Navy Scraps Plans to Build More Than Two Stealth Destroyers

The Navy has decided to scrap its newest destroyer model after the first two are built in shipyards in Maine and Mississippi, Sen. Susan Collins said Tuesday.

Collins, a Maine Republican, said Navy Secretary Donald Winter called her to tell her the outcome of a meeting of top brass regarding the future of the DDG-1000 Zumwalt destroyer.

Critics say the Zumwalt is too expensive for the Navy to achieve its goal of a 313-ship fleet.

The Navy has been debating whether to build more of the current, and less expensive, Arleigh Burke destroyers. A spokesperson for the Pentagon said it would have no immediate comment on its plans.

The Zumwalt was conceived as a stealth warship with massive firepower to pave the way for Marines to make their way ashore. It features advanced technology, composite materials, an unconventional wave-piercing hull and a smaller crew.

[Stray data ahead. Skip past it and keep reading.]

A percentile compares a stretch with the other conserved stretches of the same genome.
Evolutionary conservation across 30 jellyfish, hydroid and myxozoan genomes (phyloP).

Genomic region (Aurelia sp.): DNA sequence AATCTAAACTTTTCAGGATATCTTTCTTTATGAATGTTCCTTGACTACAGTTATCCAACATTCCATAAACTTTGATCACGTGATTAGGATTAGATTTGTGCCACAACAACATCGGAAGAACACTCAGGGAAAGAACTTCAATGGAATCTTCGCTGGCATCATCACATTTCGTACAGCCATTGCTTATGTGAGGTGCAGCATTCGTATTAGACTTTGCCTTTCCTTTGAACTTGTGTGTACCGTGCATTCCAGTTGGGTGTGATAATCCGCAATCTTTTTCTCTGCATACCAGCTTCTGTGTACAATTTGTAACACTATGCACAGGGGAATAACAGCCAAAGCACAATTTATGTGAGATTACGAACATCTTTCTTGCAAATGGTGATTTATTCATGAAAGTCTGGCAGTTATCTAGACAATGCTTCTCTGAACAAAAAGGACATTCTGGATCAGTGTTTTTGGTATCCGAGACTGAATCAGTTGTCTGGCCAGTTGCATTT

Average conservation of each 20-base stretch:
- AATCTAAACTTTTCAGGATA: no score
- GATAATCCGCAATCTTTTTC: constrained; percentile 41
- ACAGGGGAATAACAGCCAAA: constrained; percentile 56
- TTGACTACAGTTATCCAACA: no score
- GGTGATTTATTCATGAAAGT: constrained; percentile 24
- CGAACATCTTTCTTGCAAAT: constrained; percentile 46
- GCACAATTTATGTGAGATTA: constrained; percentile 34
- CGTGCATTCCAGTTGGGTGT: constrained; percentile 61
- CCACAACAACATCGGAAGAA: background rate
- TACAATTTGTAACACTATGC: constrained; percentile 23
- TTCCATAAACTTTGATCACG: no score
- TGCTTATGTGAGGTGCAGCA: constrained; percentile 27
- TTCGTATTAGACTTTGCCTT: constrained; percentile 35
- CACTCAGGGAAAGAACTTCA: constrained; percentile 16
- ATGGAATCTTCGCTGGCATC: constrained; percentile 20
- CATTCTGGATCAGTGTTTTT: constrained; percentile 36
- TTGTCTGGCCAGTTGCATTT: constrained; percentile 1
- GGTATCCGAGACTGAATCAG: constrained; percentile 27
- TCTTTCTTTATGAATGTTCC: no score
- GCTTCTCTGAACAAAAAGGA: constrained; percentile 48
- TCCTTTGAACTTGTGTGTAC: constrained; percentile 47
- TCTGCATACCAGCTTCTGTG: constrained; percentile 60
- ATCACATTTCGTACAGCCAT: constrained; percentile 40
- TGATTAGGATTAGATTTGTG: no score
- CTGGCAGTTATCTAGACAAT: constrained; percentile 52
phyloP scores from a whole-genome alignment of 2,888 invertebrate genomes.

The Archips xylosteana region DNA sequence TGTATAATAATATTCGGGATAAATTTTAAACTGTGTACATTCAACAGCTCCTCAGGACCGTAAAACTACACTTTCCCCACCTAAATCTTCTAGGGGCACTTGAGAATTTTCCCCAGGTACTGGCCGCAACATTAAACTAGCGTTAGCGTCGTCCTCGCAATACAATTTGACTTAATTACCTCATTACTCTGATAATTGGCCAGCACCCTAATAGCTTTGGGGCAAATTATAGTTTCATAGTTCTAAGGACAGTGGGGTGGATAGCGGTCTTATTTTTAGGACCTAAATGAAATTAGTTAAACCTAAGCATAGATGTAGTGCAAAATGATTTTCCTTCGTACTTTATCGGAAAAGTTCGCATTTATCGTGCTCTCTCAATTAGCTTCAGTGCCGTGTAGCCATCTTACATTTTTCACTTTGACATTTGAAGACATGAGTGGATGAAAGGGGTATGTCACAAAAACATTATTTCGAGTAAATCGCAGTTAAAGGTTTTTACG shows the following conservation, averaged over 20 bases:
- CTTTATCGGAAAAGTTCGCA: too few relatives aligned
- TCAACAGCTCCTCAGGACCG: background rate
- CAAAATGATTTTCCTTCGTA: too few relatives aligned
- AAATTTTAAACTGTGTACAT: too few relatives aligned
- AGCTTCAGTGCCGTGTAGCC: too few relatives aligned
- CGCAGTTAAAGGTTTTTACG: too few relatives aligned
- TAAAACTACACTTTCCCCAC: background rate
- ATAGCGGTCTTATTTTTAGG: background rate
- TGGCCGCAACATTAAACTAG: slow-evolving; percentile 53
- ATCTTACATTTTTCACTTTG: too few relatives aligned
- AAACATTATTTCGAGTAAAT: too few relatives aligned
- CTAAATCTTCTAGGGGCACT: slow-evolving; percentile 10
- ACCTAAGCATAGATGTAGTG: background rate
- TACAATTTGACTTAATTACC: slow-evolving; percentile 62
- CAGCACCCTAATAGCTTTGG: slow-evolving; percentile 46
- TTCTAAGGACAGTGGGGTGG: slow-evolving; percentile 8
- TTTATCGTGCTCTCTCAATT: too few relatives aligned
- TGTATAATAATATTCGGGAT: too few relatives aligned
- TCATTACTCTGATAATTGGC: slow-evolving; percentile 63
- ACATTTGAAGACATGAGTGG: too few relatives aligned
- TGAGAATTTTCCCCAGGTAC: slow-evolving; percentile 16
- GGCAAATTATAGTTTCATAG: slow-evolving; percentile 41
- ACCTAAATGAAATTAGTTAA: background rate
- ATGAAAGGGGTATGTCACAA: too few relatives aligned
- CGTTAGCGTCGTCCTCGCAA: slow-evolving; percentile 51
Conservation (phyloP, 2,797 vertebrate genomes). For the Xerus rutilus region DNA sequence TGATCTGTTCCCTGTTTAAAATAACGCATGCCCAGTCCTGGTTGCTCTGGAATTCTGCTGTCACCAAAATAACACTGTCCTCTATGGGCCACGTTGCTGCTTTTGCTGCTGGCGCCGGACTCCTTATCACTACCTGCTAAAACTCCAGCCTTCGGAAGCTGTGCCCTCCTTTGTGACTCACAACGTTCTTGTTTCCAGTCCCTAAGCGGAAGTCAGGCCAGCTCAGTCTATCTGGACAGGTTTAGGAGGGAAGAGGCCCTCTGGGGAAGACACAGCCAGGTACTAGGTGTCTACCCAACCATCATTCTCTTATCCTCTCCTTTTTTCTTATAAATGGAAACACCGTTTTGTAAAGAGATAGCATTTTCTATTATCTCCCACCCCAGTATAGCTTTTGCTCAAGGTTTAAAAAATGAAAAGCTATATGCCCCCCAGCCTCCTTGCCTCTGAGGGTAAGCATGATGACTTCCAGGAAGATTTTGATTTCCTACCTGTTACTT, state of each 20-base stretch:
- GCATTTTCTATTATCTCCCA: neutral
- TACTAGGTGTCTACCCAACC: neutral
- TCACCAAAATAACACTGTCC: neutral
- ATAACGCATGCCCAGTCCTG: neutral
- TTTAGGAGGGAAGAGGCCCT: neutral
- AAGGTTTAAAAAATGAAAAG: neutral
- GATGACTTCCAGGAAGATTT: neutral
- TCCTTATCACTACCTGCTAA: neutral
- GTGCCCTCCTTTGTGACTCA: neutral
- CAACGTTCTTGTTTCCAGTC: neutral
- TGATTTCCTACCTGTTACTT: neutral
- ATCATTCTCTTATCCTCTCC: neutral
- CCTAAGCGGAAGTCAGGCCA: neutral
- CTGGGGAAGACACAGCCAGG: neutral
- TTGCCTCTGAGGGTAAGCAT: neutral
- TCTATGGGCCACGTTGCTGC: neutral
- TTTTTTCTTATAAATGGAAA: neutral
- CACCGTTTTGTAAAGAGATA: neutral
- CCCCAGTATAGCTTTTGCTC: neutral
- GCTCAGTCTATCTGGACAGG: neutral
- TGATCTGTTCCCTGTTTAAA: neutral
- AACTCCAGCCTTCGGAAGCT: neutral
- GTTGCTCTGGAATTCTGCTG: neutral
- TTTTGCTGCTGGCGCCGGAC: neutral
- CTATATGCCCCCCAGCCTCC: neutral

But the warship displaces 14,500 tons, making it 50 percent larger than Arleigh Burke destroyers. And each of the warships will cost twice the $1.3 billion that Arleigh Burkes cost.

Maine's Bath Iron Works, a General Dynamics subsidiary, is building one of the ships. Northrop Grumman's Ingalls shipyard in Mississippi is building the other.

The Senate has authorized funding for the third of what was supposed to be seven ships. But the House has balked at funding that ship, which would have been built in Bath.

Collins, a member of the Senate Armed Services Committee, said the Navy review of the Zumwalt was triggered by a decision by the committee's House counterpart to reject funding for the third ship.